David Baker Symposium
DAVID BAKER SYMPOSIUM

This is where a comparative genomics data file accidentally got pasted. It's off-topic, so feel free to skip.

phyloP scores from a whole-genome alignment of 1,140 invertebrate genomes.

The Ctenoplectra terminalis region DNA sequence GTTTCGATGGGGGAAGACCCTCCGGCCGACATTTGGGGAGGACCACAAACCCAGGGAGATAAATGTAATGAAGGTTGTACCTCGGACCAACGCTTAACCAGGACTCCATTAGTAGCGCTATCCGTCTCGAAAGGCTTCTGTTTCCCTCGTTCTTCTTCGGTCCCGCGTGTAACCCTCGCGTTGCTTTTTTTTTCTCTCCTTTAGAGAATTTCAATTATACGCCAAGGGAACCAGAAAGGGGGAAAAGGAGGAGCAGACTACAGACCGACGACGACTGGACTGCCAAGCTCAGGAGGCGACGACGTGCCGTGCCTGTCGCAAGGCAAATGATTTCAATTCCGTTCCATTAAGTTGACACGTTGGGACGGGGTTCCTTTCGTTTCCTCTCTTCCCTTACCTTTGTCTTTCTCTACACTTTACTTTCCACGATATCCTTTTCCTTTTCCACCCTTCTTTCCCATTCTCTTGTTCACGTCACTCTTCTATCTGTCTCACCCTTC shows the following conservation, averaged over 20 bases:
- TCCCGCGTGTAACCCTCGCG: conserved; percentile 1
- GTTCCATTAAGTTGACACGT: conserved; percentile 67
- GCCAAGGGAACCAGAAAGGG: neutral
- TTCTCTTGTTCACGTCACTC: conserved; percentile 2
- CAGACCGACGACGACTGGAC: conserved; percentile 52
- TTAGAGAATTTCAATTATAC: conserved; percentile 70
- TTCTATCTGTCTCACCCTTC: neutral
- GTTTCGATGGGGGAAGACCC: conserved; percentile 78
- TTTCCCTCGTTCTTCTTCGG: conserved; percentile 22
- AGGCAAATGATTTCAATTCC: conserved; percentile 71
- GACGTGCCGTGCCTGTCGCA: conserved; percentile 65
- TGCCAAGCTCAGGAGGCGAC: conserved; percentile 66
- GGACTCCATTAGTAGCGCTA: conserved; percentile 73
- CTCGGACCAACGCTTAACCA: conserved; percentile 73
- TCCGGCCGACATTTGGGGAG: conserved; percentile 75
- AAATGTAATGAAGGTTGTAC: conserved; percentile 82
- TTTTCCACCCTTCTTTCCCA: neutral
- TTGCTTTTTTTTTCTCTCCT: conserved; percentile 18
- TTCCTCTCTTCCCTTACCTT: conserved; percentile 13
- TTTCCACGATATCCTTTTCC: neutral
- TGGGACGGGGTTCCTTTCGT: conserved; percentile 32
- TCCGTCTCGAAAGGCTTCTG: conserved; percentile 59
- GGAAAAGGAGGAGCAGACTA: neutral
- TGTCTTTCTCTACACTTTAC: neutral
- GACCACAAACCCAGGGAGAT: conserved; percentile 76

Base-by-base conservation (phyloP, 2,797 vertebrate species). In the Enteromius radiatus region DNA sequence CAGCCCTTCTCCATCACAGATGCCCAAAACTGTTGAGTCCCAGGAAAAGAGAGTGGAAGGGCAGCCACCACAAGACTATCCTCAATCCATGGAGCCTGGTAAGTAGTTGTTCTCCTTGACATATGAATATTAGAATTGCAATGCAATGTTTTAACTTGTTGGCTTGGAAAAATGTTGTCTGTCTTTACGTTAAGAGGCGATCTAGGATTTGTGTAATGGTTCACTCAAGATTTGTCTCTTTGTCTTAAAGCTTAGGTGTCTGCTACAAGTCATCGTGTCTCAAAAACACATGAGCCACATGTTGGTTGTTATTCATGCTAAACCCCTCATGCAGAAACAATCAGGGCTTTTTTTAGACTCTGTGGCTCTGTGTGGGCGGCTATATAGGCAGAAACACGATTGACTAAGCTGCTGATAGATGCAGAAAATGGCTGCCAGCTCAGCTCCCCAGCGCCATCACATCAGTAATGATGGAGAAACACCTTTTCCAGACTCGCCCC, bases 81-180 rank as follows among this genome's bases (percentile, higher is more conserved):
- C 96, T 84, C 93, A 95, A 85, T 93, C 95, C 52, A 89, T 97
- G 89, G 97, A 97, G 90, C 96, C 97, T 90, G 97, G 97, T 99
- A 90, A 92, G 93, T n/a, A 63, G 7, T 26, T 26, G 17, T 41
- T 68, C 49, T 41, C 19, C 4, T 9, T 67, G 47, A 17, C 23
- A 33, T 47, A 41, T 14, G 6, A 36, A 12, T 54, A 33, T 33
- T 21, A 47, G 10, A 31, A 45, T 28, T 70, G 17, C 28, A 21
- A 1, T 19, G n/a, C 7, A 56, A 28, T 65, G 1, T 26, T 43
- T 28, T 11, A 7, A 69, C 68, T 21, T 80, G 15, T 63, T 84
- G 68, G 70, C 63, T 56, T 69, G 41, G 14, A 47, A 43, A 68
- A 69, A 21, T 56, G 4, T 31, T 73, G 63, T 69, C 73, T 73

The advent of commercially viable synthetic amino acids (AA) and least cost formulation (LCF) have fundamentally changed swine and poultry diets over the past 40 years. Amino acids can be produced by chemical synthesis, hydrolysis of intact proteins and fermentation. Chemical synthesis of AA was first reported by Strecker (1850). Discovery of glutamate as the basis of Umami taste category (1907) spurred commercial AA production by hydrolysis. The discovery of commercially viable fermentative production of glutamate, by Kyowa Hakko Kogyo Co. (1957), revolutionized AA production. Their parallel discovery of lysine (Lys) production, using a natural C. glutmanicum mutant subsequently followed. This led to further screening for bacterial mutants for threonine (Thr, 1961), tryptophan (Trp, 1972), valine (Val, 1959) and isoleucine (Ile, 1972). The next milestone occurred with development of the first main-frame LCF programs (1960s). The first commercial application of dietary AA involved methionine (Met) for poultry, followed closely by Lys in swine. Use of other synthetic AA was cost-prohibitive, but they served as research tools. The next revolution involved recombinant DNA technology (1980s), which dramatically increased AA yield and reduced production cost. Simultaneously, development of PC based LCF enabled cost effective formulation. Subsequently, growth-derived AA ratio’s emerged from the labs of Fuller (1989) and Baker (1992). Patent expirations in the late 1980s led to new companies that produced rapid advances in fermentation methods, with new recombinant strains. Production cost declined further for Lys (1988), and production efficiencies allowed Thr (1995) and Trp (2000) to enter commercial diets. Advances in fermentation technology have enabled production of all ten essential AA. Extensive AA displacement of protein supplements has led to an ever-expanding global tonnage of AA for food and pet animals. With routine addition of 4-6 AA in swine diets, we question whether non-essential AA nitrogen may emerge as limiting (essential).